Earlier this year, the devastating bushfires that ravaged Australia left the country's koala population at serious risk, with reports stating that up to 30 per cent of the species that had been living in New South Wales had perished.
Now, the Australian government has approved plans to have more than 50 hectares of habitats in the New South Wales town of Port Stephens bulldozed, following federal environment minister Sussan Ley approving the expansion of a quarry.
The minister, whose decision follows the government placing the koala on an official endangered listing, said on October 27, the department's assessment found the development would "not rob the area of critical koala habitat."
She added that her department found "as few as one or two koalas" present in the proposed construction area, indicating that the clearing would not affect the "small pockets" where koalas had been spotted by residents.
Conservationists have described the decision as "heartbreaking" after the state's devastating bushfires that saw thousands of the native animal killed.
The approval was, however, subject to strict conditions, Ley said, including a requirement that the developer, Hanson Construction Materials, establishes a new koala habitat near the site.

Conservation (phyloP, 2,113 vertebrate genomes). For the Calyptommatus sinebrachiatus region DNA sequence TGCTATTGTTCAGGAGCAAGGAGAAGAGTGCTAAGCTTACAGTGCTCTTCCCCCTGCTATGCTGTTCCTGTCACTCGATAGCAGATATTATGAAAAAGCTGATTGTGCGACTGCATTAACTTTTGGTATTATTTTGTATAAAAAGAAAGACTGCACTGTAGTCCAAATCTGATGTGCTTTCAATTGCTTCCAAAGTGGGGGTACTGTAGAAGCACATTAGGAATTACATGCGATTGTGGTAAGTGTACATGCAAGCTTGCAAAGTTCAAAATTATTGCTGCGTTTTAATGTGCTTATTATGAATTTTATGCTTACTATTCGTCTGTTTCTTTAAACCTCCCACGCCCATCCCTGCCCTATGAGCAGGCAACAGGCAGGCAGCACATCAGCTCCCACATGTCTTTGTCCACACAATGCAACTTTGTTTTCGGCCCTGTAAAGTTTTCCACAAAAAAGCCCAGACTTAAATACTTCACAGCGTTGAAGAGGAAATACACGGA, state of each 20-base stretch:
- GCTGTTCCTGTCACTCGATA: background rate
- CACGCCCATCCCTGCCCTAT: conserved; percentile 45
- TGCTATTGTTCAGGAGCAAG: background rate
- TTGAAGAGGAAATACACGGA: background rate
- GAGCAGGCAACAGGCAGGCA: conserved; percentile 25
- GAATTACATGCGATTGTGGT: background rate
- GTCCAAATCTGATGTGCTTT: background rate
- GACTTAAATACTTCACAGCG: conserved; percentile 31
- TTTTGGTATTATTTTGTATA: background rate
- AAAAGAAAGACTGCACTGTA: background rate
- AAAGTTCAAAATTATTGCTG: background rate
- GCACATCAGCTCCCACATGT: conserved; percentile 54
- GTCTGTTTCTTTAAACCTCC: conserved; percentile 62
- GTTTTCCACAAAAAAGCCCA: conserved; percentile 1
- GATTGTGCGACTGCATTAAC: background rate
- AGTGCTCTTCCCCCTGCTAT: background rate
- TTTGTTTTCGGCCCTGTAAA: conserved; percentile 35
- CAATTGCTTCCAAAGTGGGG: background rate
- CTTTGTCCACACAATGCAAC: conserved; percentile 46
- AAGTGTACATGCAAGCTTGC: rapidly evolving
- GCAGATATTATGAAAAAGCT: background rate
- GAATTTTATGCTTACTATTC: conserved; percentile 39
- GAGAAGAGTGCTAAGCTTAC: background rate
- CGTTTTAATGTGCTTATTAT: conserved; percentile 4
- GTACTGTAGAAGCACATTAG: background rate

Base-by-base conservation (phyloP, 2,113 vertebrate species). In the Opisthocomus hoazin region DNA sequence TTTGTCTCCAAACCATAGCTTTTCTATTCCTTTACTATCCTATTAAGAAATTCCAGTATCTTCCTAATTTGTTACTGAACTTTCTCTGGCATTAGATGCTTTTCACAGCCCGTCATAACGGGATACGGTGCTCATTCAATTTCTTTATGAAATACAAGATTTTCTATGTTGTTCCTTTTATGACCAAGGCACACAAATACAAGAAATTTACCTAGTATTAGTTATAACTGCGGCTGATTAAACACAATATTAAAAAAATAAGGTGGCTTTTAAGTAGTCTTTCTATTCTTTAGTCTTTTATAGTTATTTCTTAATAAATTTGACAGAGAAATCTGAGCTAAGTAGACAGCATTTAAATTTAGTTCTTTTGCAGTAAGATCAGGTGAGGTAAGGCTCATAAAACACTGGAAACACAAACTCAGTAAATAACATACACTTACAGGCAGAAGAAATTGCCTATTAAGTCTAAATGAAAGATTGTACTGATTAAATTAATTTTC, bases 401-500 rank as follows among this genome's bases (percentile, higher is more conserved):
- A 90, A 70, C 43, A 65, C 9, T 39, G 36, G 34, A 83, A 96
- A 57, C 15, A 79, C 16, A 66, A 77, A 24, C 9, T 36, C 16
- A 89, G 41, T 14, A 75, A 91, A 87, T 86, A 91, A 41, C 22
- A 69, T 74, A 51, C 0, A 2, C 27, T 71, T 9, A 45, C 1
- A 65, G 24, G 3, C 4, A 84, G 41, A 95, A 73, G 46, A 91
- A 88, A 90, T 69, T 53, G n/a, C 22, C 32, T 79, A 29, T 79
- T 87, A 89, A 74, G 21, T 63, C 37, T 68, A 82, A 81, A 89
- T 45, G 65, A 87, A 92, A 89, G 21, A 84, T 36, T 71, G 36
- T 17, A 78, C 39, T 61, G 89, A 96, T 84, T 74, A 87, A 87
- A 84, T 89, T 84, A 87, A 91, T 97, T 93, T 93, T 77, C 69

According to the approval conditions, this would involve replanting 74 hectares to the south of the site with trees suitable for koalas.
An NSW parliamentary inquiry, published earlier this year, found koalas would be extinct in the state by 2050 unless governments take urgent action to address habitat loss.
The year-long inquiry found habitat loss remains the biggest threat to the species' survival and that continuous logging and habitat clearing has been ongoing, despite the toll it's taking.
“Given the scale of loss as a result of the fires to many significant local populations, the committee believes the koala will become extinct in New South Wales well before 2050 and that urgent government intervention is required to protect their habitat and address all other threats to their ongoing survival,” the report said.
Ever since news of the possible destruction of the Port Stephens habitats, residents have run a campaign that has garnered the attention of celebrities including Magda Szubanski, Celeste Barber and Olivia Newton-John, urging the government to reject the development.
Chantal Parslow Redman, the Co-Campaign Manager of Save Port Stephens Koalas, said the government had chosen “rocks over koalas.”
“The minister’s statement says this area didn’t burn—that’s the whole point. This is koala habitat,” Parslow Redman said. “This just shows that nothing will stop this government from destroying koala habitat.
“It’s a heartbreaking decision," she added.
How To Help:
Donate to Save Port Stephens Koalas
Adopt a tree to help the koala population. Trees can be purchased through a number of companies including Koala Hospital in Port Macquarie, the Australian Koala Foundation and WWF Australia.